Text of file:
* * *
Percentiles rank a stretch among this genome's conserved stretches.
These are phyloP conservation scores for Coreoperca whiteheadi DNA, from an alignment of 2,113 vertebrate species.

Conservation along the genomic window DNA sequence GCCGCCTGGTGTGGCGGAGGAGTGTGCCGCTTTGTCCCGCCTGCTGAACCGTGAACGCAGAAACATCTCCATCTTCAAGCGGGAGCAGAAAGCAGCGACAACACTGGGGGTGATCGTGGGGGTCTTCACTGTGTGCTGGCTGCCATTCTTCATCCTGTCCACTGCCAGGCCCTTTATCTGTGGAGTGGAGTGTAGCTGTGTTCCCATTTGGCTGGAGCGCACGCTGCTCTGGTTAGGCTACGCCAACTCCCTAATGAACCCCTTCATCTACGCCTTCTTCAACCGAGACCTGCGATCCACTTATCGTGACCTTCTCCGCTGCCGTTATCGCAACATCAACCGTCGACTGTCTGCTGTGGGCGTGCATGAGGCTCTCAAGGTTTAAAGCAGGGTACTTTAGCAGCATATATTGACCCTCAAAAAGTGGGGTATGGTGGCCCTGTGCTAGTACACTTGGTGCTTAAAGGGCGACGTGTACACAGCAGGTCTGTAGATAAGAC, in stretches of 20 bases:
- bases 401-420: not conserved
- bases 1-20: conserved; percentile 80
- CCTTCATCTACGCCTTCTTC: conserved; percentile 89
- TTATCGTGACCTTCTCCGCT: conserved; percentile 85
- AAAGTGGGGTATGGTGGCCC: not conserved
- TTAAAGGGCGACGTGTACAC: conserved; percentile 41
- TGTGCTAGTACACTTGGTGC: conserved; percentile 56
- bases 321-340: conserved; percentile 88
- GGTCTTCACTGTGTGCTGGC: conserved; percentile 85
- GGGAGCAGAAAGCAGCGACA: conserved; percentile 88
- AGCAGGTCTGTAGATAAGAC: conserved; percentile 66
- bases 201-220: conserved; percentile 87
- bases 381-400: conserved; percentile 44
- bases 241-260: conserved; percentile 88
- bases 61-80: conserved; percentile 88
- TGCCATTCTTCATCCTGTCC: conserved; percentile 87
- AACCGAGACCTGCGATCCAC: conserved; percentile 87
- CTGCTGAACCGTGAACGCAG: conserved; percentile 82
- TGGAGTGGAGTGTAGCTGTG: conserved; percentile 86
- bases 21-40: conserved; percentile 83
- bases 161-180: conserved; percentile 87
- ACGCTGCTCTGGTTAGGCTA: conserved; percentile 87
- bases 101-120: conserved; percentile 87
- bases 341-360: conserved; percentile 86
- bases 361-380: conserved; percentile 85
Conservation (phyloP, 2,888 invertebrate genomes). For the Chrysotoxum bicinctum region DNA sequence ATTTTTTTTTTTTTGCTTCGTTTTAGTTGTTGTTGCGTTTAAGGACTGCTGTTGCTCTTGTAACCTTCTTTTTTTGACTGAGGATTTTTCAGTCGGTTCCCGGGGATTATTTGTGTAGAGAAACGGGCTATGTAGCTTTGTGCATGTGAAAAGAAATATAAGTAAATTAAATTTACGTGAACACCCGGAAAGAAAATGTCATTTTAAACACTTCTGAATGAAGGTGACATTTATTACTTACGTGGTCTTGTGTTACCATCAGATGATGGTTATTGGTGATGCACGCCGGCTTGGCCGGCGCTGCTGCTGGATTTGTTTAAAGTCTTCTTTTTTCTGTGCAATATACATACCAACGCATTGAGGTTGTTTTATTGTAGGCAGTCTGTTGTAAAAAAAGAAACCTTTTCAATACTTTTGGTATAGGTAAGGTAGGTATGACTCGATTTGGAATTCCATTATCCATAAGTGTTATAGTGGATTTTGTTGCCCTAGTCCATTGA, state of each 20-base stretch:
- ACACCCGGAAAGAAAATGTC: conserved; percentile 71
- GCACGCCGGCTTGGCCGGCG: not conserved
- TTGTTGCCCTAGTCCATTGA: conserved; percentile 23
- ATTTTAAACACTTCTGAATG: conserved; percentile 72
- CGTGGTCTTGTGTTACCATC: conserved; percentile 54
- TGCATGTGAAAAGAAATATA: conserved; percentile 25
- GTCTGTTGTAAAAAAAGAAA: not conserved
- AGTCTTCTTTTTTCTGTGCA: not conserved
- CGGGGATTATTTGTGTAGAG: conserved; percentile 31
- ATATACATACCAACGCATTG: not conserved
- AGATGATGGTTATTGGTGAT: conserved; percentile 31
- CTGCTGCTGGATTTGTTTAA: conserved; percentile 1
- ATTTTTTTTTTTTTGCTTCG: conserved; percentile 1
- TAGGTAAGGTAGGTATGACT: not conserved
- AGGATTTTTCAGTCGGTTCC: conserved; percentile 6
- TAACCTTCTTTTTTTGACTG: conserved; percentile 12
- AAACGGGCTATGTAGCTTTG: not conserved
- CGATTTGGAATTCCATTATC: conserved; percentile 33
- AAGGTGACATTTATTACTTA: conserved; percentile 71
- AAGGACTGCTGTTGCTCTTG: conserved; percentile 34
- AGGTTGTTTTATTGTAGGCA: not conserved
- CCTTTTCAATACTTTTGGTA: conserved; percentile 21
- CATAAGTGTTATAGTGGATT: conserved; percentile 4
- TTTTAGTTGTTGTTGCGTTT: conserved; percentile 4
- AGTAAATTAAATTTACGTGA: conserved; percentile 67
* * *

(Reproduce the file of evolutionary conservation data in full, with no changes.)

Percentiles rank a stretch among this genome's conserved stretches.
These are phyloP conservation scores for Coreoperca whiteheadi DNA, from an alignment of 2,113 vertebrate species.

Conservation along the genomic window DNA sequence GCCGCCTGGTGTGGCGGAGGAGTGTGCCGCTTTGTCCCGCCTGCTGAACCGTGAACGCAGAAACATCTCCATCTTCAAGCGGGAGCAGAAAGCAGCGACAACACTGGGGGTGATCGTGGGGGTCTTCACTGTGTGCTGGCTGCCATTCTTCATCCTGTCCACTGCCAGGCCCTTTATCTGTGGAGTGGAGTGTAGCTGTGTTCCCATTTGGCTGGAGCGCACGCTGCTCTGGTTAGGCTACGCCAACTCCCTAATGAACCCCTTCATCTACGCCTTCTTCAACCGAGACCTGCGATCCACTTATCGTGACCTTCTCCGCTGCCGTTATCGCAACATCAACCGTCGACTGTCTGCTGTGGGCGTGCATGAGGCTCTCAAGGTTTAAAGCAGGGTACTTTAGCAGCATATATTGACCCTCAAAAAGTGGGGTATGGTGGCCCTGTGCTAGTACACTTGGTGCTTAAAGGGCGACGTGTACACAGCAGGTCTGTAGATAAGAC, in stretches of 20 bases:
- bases 401-420: not conserved
- bases 1-20: conserved; percentile 80
- CCTTCATCTACGCCTTCTTC: conserved; percentile 89
- TTATCGTGACCTTCTCCGCT: conserved; percentile 85
- AAAGTGGGGTATGGTGGCCC: not conserved
- TTAAAGGGCGACGTGTACAC: conserved; percentile 41
- TGTGCTAGTACACTTGGTGC: conserved; percentile 56
- bases 321-340: conserved; percentile 88
- GGTCTTCACTGTGTGCTGGC: conserved; percentile 85
- GGGAGCAGAAAGCAGCGACA: conserved; percentile 88
- AGCAGGTCTGTAGATAAGAC: conserved; percentile 66
- bases 201-220: conserved; percentile 87
- bases 381-400: conserved; percentile 44
- bases 241-260: conserved; percentile 88
- bases 61-80: conserved; percentile 88
- TGCCATTCTTCATCCTGTCC: conserved; percentile 87
- AACCGAGACCTGCGATCCAC: conserved; percentile 87
- CTGCTGAACCGTGAACGCAG: conserved; percentile 82
- TGGAGTGGAGTGTAGCTGTG: conserved; percentile 86
- bases 21-40: conserved; percentile 83
- bases 161-180: conserved; percentile 87
- ACGCTGCTCTGGTTAGGCTA: conserved; percentile 87
- bases 101-120: conserved; percentile 87
- bases 341-360: conserved; percentile 86
- bases 361-380: conserved; percentile 85
Conservation (phyloP, 2,888 invertebrate genomes). For the Chrysotoxum bicinctum region DNA sequence ATTTTTTTTTTTTTGCTTCGTTTTAGTTGTTGTTGCGTTTAAGGACTGCTGTTGCTCTTGTAACCTTCTTTTTTTGACTGAGGATTTTTCAGTCGGTTCCCGGGGATTATTTGTGTAGAGAAACGGGCTATGTAGCTTTGTGCATGTGAAAAGAAATATAAGTAAATTAAATTTACGTGAACACCCGGAAAGAAAATGTCATTTTAAACACTTCTGAATGAAGGTGACATTTATTACTTACGTGGTCTTGTGTTACCATCAGATGATGGTTATTGGTGATGCACGCCGGCTTGGCCGGCGCTGCTGCTGGATTTGTTTAAAGTCTTCTTTTTTCTGTGCAATATACATACCAACGCATTGAGGTTGTTTTATTGTAGGCAGTCTGTTGTAAAAAAAGAAACCTTTTCAATACTTTTGGTATAGGTAAGGTAGGTATGACTCGATTTGGAATTCCATTATCCATAAGTGTTATAGTGGATTTTGTTGCCCTAGTCCATTGA, state of each 20-base stretch:
- ACACCCGGAAAGAAAATGTC: conserved; percentile 71
- GCACGCCGGCTTGGCCGGCG: not conserved
- TTGTTGCCCTAGTCCATTGA: conserved; percentile 23
- ATTTTAAACACTTCTGAATG: conserved; percentile 72
- CGTGGTCTTGTGTTACCATC: conserved; percentile 54
- TGCATGTGAAAAGAAATATA: conserved; percentile 25
- GTCTGTTGTAAAAAAAGAAA: not conserved
- AGTCTTCTTTTTTCTGTGCA: not conserved
- CGGGGATTATTTGTGTAGAG: conserved; percentile 31
- ATATACATACCAACGCATTG: not conserved
- AGATGATGGTTATTGGTGAT: conserved; percentile 31
- CTGCTGCTGGATTTGTTTAA: conserved; percentile 1
- ATTTTTTTTTTTTTGCTTCG: conserved; percentile 1
- TAGGTAAGGTAGGTATGACT: not conserved
- AGGATTTTTCAGTCGGTTCC: conserved; percentile 6
- TAACCTTCTTTTTTTGACTG: conserved; percentile 12
- AAACGGGCTATGTAGCTTTG: not conserved
- CGATTTGGAATTCCATTATC: conserved; percentile 33
- AAGGTGACATTTATTACTTA: conserved; percentile 71
- AAGGACTGCTGTTGCTCTTG: conserved; percentile 34
- AGGTTGTTTTATTGTAGGCA: not conserved
- CCTTTTCAATACTTTTGGTA: conserved; percentile 21
- CATAAGTGTTATAGTGGATT: conserved; percentile 4
- TTTTAGTTGTTGTTGCGTTT: conserved; percentile 4
- AGTAAATTAAATTTACGTGA: conserved; percentile 67